The analysis of different generations is a popular topic in the news and research realms of society, and Baby Boomers, Gen-Xers and Millennials all bear the brunt of many stereotypes and generalizations. However, the new generation on the scene—sometimes called “post-Millennials”—are projected to be the most diverse and educated group thus far.

According to a Pew Research Center report, post-Millennials were born after the year 1996; the current age range is 6 to 21. Though it’s still early, and there are not yet major character stereotypes, these new statistics compare this generation’s ethnic makeup and academic success to that of the previous generation.

According to the Pew article, the ethnic makeup of this age-group has only a slight majority of whites: 52 percent. Furthermore, the article says the Census Bureau estimates the post-generation is projected to be overall non-white in less than 10 years. Researchers say this ethnic shift contributes to the education aspect.

“The changing patterns in educational attainment are driven in part by the shifting origins of young Hispanics,” the Pew report said.

According to the Pew report, the post-Millennials’ rate of high school dropouts is considerably lower than that of the Millennials. In addition, the latter had 34 percent of Millennial Hispanics enrolled in college, compared to 55 percent of post-Millennial Hispanics.

Concerning the background of these Hispanic young adults, the percentage of post-Millennial Hispanics that are immigrants is half that of Millennial Hispanics. Furthermore, post-Millennials are more likely to have at least one parent that is not native to the U.S.

Junior music and worship major Matéo Copado is in the category of Hispanics shifting the post-Millennial generation. He is native-born, while his father is from Mexico. He is also a first-generation college student.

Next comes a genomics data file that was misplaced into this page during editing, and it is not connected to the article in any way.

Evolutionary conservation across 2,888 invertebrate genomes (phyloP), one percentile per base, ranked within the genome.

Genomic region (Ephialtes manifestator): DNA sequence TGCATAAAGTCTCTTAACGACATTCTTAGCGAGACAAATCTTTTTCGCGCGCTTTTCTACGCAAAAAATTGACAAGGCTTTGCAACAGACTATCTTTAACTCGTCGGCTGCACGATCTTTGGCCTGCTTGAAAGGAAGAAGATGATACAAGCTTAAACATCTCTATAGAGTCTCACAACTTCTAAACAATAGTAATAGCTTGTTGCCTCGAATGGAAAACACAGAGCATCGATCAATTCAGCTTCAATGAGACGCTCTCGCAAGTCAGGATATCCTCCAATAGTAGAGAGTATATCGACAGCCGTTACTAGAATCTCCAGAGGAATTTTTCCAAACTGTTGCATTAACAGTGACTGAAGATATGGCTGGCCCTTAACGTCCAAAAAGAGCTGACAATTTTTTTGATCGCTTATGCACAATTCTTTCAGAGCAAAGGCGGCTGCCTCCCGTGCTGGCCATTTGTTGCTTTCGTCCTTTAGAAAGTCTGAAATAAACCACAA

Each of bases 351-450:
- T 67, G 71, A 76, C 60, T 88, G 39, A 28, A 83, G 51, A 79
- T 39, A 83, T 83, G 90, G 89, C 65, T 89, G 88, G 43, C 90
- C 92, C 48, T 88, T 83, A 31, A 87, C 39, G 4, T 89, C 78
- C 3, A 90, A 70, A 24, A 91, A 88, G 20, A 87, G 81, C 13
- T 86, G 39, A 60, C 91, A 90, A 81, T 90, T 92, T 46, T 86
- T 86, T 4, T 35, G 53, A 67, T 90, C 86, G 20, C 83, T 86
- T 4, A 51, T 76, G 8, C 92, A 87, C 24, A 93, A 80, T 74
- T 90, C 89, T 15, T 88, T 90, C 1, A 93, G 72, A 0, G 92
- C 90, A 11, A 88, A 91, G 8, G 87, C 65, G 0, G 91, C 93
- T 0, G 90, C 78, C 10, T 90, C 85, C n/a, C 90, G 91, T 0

Copado said he believes his generation has taken lessons from those that have gone before them and is excited to see what his age group can accomplish. However, he said his generation does not receive much help from older generations on how to manage their ambition.

“I think the post-Millennial generation dreams big and seemingly unrealistic dreams, but older generations don’t really have a strong enough sense of belief to invest [in us] by stewarding those big and crazy ideas,” Copado said.

Associate Professor of Sociology Dr. Arlie Tagayuna looks at these trends through the lens of a sociologist. He said he agrees with Copado in that this generation has great potential.

According to Tagayuna, because the post-Millennials grew up in years with themes from normalized global terrorism to ever-increasing technology, they have admirable qualities. From collaboration skills to critical media consumption and socially conscious beliefs, he said post-Millennials are not so bad off.

Due to society forcing their parents to learn the negative implications of helicopter parenting, Tagayuna said post-Millennials are being allowed to discover and explore more. This approach seems to be allowing this generation to become more independent.

Despite this increased freedom, Tagayuna said post-Millennials may not feel encouraged because they have been conditioned to receive instant gratification.

Tagayuna said he believes the diversity of the post-Millennial generation will work to their benefit, making them more aware of others and maintaining the desire for understanding others.

“I think having a diverse environment, diverse perspective and diverse knowledge will foster mutual patience with others, foster mutual tolerance and…mutual agreement on how to live in a time and place where everyone doesn’t agree,” Tagayuna said.

To read more about the post-Millennial research, visit the Pew Research report.

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